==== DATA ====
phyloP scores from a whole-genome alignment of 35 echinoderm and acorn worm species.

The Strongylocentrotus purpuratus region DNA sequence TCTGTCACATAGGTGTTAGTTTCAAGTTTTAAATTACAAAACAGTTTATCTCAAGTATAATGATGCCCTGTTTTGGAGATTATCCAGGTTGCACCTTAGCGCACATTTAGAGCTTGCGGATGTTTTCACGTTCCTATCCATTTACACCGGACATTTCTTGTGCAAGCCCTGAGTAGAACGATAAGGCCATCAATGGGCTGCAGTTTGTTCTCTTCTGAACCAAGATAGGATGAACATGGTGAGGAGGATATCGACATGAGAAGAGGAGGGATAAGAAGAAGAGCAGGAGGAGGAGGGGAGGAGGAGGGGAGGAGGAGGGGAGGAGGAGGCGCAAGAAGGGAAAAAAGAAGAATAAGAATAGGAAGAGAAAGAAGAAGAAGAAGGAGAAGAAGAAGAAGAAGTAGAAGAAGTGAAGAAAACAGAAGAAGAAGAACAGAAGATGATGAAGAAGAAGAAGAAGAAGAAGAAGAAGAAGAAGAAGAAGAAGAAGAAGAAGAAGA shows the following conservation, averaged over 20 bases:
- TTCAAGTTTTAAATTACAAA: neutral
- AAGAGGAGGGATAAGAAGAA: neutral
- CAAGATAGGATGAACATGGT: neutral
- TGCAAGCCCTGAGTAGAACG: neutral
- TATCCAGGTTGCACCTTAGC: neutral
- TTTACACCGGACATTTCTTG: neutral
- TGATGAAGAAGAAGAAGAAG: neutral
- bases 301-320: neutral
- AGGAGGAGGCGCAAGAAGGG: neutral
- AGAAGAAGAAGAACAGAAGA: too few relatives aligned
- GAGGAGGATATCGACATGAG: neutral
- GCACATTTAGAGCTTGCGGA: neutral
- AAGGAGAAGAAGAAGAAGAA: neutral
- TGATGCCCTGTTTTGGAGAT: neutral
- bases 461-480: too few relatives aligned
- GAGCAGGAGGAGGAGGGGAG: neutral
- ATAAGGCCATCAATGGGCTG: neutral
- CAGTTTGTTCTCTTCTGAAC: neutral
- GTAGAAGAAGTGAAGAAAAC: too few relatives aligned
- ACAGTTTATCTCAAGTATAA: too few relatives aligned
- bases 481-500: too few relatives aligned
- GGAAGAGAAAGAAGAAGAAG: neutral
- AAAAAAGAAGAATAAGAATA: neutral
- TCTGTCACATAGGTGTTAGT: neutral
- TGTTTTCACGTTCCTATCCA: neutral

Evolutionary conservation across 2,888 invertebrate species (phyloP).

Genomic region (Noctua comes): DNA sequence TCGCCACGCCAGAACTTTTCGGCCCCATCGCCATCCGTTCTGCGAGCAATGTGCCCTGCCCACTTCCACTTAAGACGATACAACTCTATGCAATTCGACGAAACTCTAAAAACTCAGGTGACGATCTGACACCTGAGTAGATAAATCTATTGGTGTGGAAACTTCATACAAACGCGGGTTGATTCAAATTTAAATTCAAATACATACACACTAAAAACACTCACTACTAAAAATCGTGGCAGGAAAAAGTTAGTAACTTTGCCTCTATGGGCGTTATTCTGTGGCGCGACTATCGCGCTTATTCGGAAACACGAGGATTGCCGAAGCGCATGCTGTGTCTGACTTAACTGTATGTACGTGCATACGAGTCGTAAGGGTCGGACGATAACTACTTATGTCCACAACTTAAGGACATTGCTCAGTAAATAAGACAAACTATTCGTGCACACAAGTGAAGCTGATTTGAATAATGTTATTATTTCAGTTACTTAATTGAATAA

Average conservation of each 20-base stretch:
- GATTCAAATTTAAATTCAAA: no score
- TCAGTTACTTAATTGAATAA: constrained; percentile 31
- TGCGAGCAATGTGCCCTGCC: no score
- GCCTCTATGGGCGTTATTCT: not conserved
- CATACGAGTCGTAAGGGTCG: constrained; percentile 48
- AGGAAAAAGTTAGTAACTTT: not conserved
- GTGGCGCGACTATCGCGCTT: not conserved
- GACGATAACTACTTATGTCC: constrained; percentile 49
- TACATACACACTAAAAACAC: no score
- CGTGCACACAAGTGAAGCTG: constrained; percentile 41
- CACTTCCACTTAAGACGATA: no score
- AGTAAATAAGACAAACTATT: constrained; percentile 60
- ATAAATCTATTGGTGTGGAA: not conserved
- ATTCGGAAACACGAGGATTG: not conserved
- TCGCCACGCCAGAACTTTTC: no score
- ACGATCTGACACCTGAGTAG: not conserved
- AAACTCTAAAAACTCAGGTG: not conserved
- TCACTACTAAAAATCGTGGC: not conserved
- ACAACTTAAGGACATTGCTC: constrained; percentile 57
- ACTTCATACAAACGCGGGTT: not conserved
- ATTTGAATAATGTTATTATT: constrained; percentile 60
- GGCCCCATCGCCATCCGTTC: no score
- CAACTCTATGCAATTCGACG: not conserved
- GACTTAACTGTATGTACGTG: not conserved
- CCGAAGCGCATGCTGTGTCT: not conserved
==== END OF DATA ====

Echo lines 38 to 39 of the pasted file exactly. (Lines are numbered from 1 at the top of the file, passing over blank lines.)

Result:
- GACGATAACTACTTATGTCC: constrained; percentile 49
- TACATACACACTAAAAACAC: no score